FILE - In this April 22, 2010 image from video provided by the United States Humane Society, a Hallmark Meat Packing slaughter plant worker is shown attempting to force a "downed" cow onto its feet by ramming it with the blades of a forklift in Chino, Calif. State legislators across the country are introducing laws making it harder for animal welfare advocates to investigate cruelty and food safety cases. Bills pending in California, Nebraska and Tennessee require that anyone collecting evidence of abuse turn it over to law enforcement within 24 to 48 hours - which advocates say does not allow enough time to document illegal activity under federal humane handling and food safety laws. Critics say the bills are an effort to deny consumers the ability to know how their food is produced. (AP Photo/Humane Society of the United States, file)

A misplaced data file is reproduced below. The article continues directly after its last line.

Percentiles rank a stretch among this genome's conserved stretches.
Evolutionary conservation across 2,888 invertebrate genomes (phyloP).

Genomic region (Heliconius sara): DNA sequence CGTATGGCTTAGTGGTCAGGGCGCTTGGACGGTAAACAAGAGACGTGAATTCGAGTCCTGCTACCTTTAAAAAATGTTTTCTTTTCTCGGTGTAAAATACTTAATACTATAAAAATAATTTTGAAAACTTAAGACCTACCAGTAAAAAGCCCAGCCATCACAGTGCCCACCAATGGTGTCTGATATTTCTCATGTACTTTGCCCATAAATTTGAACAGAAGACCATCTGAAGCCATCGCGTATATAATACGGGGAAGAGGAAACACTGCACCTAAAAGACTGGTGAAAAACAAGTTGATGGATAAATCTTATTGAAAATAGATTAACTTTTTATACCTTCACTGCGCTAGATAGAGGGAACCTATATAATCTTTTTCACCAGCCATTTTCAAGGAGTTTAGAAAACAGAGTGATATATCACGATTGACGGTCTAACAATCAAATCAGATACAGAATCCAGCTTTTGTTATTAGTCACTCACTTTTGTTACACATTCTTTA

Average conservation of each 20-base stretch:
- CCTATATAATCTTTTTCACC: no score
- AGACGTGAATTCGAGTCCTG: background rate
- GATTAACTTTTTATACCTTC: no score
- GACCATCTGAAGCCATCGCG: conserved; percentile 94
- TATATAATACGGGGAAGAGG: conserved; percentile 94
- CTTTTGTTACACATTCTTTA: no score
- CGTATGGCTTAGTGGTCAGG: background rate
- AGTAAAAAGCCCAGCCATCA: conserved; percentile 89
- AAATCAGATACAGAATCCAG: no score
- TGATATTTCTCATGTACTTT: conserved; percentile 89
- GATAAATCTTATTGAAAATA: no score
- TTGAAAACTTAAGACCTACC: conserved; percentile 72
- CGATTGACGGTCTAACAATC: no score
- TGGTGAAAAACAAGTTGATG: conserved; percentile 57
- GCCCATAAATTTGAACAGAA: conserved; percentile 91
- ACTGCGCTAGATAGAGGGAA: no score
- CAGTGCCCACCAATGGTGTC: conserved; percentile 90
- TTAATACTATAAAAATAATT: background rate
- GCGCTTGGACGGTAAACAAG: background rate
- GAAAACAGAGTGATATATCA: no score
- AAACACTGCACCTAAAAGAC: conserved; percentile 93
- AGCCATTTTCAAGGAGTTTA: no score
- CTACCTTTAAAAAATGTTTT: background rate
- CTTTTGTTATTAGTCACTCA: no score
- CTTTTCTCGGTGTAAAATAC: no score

NASHVILLE, Tenn. (AP) -- Members of the faith community are expressing their opposition to a bill that would make it a crime to video record animal abuse if it isn't turned over to law enforcement authorities within 48 hours.
The director of Clergy for Justice and another minister delivered a letter to Gov. Bill Haslam this week asking him to veto the bill, which is drawing opposition from other groups and even some celebrities.
Clergy for Justice Director Kathy Chambers says more than 300 ministers and people of faith have said they're against the proposal, dubbed the "ag gag" bill.
Critics say the bill would put an end to extended undercover operations targeting animal abuse.
The governor's office has yet to receive the bill from the General Assembly. Once it arrives, Haslam has 10 days to veto it or let it become law.